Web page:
Our daughter has been dreaming of a new dog ever since we said goodbye to our 16 year old companion, Sanka. Sanka was an awesome rescue; a mutt of some sort, but healthy ‘as a dog’.
With both kids in hockey in the winter, lacrosse and flag football in the summer, it’s been hard to imagine introducing a dog in the equation.
Our daughter Anni has type 1 diabetes and has been since she was three. We’ve been introduced to some amazing advancements in technology and have been fortunate enough to provide her with a glucose monitoring system (shows us her glucose numbers every 5 minutes) and she’s also been on the insulin pump for over five years.
Still with all this technology, we’ve struggled with recognizing some of Anni’s high and low sugar levels (especially at night). Night time is the hardest. Anni is fantastic at eating bananas and drinking juice in her sleep. Bananas are our favourite because they’re easy to chew and we’re less nervous about her choking. Controlled sugar levels for bed not only help her body stay healthy, it also allows for a great sleep. So if we nail it, we know she’s well rested. But, sometimes, once all are sound asleep, it’s difficult to react to her monitor going off and (trying) to alert us.
We were recently introduced to Lions Foundation of Guide Dogs Canada. We always thought guide dogs were used for the visually impaired and those who were deaf or hard of hearing. We found out that guide dogs are also trained for autism, seizures, service for disabled and diabetics. WOW! We were amazed that dogs could be trained for hypoglycemia. Those nights where Anni’s sugar levels hit dangerously low levels, her guide dog would alert her.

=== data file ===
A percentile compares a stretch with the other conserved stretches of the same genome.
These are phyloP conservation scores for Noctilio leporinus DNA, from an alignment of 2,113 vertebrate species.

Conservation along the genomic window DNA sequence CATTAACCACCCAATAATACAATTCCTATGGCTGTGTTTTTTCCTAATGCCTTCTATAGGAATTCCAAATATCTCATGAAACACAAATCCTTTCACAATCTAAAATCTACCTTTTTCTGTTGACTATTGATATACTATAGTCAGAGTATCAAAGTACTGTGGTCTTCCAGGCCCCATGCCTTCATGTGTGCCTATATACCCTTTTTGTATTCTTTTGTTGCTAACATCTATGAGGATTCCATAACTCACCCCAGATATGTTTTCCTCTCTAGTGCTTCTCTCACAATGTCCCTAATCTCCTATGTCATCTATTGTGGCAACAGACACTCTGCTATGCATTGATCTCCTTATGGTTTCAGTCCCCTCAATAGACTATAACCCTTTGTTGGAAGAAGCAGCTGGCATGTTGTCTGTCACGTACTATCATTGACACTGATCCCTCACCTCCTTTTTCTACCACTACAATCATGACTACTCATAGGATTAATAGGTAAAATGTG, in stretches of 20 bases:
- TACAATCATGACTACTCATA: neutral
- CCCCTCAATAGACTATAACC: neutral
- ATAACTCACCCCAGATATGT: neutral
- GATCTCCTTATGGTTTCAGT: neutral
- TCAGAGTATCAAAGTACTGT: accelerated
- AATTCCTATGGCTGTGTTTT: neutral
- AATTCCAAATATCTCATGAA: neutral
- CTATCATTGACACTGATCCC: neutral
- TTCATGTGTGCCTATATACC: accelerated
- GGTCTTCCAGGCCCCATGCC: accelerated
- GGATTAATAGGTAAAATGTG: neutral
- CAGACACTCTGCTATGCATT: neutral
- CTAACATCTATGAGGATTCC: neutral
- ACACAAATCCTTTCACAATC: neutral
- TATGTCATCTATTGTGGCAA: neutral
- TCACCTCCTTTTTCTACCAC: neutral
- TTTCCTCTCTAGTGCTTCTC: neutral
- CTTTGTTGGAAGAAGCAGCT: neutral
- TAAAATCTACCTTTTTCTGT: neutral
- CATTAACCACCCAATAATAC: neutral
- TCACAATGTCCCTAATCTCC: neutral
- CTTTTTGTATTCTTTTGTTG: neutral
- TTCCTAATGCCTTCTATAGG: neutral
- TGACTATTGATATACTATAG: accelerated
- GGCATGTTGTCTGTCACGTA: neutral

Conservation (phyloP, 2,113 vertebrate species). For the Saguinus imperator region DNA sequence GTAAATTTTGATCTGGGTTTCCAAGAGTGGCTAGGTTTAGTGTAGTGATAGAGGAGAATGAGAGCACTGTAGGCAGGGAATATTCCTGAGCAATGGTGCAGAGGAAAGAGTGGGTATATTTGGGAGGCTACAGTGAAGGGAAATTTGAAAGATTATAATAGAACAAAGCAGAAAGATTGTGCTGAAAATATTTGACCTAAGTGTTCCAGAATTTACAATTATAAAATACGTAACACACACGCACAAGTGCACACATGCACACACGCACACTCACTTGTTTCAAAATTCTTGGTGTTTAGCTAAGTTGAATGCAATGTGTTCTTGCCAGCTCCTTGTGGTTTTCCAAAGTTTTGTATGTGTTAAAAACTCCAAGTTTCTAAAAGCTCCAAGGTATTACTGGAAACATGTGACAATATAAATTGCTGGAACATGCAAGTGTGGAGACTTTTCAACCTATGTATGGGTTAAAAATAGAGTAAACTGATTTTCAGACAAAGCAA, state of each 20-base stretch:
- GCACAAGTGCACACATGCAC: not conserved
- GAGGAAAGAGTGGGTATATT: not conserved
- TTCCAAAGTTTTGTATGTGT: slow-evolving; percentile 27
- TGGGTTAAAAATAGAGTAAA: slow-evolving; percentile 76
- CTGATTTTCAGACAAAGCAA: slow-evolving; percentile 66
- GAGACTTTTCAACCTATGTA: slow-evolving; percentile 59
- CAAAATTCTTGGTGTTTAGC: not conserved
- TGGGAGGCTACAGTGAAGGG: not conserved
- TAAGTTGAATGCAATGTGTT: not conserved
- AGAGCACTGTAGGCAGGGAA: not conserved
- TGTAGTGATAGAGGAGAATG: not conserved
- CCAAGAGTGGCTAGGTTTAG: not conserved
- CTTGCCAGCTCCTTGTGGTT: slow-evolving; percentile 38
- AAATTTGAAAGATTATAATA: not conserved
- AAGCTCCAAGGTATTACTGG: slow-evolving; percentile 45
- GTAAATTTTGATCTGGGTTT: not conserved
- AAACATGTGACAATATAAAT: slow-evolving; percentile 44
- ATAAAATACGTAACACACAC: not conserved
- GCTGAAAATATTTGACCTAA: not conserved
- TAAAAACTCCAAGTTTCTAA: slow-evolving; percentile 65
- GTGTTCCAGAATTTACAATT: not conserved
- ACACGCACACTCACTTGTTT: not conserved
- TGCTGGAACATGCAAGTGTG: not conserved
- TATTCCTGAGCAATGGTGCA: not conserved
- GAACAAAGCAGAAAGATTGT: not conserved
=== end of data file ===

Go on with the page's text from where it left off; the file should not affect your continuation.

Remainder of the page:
So we’ve taken the leap. We’ve completed the application, along with her endocrinologist and her principal to state that she will be allowed to bring her guide dog to school. We can have the dog sit on the bench with her at hockey and on the sidelines at lacrosse. If we’re on vacation, the dog is part of our family and goes wherever Anni goes. As a community, we can make sure she’s looked after one extra step. Day and night.
The entire process, if approved, takes about 18 months. From when they are born, the dogs are socialized with the help of a foster family. After about a year, the dog begins training. If training is successful, the dog is placed in a home and successfully at work with his/her human.
With all the technology available, and applying for a guide dog, we, as a family still hope that in Anni’s lifetime there will be a cure for type 1 diabetes and hopefully one day soon, we will not need any of these devices or guide dogs. Until there is a cure, we will continue to raise money and continue walking with the JDRF Walk.
Silvia Yeomans is the owner of Queen Spectacle. Queen Spectacle has locations in Port Credit, Streetsville and The Kingsway. They are a full eye care team recognized for their service excellence.
For more information, visit their website at www.queenspectacle.com